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Combating depression in new mums

Cathy Chapple has been named the Northern Territory’s nurse of the year for her commitment to developing perinatal mental health services.

Isolation from family and friends is a common reality for many Territorians, but for pregnant women and new mums it poses a real risk of contributing to depression, said the 2012 Northern Territory Nurse of the Year, Cathy Chapple.

Chapple, who is the NT project leader for the National Perinatal Depression Initiative, said pregnancy and motherhood can be particularly difficult for women in the territory.

“Isolation from close family and friends affects many Territorians and this is especially tough on women when they are expecting a child or have just had their baby,” said the experienced psychiatric nurse who has worked, on and off, in the territory for nearly 20 years.

The diverse population in the territory – comprising many interstate families, migrants, refugees and remote and indigenous communities – contributes to a different social mix than elsewhere in the nation.

The National Perinatal Depression Initiative, which focuses on the period around the birth of a baby, is working to break down the stigma of mental illness and to counter national statistics that show one in 10 women suffers depression during pregnancy and one in six has depression after birth.

Primary health carers, including midwives, GPs and child and family nurses, are being trained to identify depression and provide support and treatment to new mothers. Chapple said about 50 per cent of partners of depressed mums are also affected by depression.

While awareness of emotional and mental health issues after pregnancy was growing, she said there were still barriers to be broken down in the community. “Too often women just suffer and blame themselves.”

Chapple leads a small team of clinicians at the Territory’s Perinatal Mental Health Consultation Service in Darwin and Alice Springs. She became interested in the period around birth when she had children herself and realised the level of expectation on women to just “sail through” what can be a very challenging time.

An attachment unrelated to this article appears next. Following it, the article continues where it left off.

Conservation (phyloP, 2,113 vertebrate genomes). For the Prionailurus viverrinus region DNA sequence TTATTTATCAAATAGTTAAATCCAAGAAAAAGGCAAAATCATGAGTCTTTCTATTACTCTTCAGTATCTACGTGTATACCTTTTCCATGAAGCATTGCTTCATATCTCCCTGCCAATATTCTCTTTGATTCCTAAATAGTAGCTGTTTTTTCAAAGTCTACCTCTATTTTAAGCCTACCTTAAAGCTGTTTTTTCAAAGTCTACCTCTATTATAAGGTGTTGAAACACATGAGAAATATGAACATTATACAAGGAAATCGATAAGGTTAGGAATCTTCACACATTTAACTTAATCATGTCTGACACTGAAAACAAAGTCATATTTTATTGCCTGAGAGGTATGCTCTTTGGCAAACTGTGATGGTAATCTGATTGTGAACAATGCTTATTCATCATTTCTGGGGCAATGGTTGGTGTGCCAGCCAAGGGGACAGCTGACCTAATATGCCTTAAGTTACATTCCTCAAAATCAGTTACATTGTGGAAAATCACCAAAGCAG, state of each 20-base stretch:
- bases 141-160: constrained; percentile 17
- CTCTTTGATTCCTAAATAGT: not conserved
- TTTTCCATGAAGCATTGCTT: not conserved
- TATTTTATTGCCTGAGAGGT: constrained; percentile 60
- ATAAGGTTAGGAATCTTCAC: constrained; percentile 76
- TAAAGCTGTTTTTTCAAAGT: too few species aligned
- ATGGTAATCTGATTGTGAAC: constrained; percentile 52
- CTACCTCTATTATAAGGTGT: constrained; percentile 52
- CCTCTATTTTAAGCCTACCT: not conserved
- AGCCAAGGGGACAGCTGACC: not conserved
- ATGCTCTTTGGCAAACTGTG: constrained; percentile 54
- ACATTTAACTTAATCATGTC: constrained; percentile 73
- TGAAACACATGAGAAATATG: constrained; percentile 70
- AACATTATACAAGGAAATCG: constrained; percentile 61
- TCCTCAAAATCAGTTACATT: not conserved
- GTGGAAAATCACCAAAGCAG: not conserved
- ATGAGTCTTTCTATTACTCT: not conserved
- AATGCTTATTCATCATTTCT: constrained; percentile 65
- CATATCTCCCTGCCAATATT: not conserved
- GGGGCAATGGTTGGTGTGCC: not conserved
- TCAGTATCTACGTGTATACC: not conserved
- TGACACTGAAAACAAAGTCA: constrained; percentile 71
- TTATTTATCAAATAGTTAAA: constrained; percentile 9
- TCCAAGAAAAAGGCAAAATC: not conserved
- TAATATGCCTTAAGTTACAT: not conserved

“It’s such a vulnerable time in a women’s life; they deserve support so they can really enjoy this special time … That’s what really motivates me,” she said.

With the introduction of routine screening, women will be asked to fill out a checklist on emotional health so extra support can be offered if necessary. Women can also download a tool from the beyondblue website at home to raise their awareness of common symptoms of depression.

Chapple is also actively involved in developing an indigenous translation of the screening tool for mothers at risk. She said the goal was to manage the symptoms in new mothers as early as possible. “Chronic stress and depression in pregnancy physically affects the foetus and can affect the baby’s brain development.

“What we are doing is the earliest intervention to guard against issues that may manifest later in life. If we can make a mum well it gives her and the baby the best chance in life,” she said.

The 2012 Northern Territory Nursing and Midwifery Award Winners were announced at Parliament House in Darwin on May 10.

For further information on beyondblue’s depression tool, go to: www.beyondblue.org.au/index.aspx?link_id=103.885

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